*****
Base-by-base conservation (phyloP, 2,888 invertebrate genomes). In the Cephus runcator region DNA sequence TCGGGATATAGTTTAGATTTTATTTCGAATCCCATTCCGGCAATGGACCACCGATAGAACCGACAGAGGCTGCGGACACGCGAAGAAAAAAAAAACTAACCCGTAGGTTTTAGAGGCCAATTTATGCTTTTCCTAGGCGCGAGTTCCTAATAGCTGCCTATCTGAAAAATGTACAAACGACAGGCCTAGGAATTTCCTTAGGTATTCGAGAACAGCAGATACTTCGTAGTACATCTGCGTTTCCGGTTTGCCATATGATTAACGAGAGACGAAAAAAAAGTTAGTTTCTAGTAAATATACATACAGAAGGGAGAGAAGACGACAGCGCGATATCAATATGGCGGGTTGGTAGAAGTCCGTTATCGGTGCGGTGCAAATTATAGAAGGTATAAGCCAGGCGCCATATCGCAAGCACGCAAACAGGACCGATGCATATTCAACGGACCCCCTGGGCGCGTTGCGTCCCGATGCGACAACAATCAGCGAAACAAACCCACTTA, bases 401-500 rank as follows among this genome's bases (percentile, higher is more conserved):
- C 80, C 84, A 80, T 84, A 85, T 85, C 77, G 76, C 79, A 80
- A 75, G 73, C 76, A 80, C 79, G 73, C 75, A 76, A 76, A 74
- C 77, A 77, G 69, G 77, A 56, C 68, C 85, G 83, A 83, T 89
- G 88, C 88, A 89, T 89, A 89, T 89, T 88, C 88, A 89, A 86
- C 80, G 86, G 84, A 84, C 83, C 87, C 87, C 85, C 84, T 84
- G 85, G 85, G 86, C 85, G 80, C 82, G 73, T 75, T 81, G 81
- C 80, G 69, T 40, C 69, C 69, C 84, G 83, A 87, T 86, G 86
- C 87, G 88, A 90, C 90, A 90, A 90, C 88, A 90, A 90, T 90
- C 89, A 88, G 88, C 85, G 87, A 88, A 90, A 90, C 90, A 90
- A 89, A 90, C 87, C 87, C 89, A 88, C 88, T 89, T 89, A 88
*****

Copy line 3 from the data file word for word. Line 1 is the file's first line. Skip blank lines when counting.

- A 75, G 73, C 76, A 80, C 79, G 73, C 75, A 76, A 76, A 74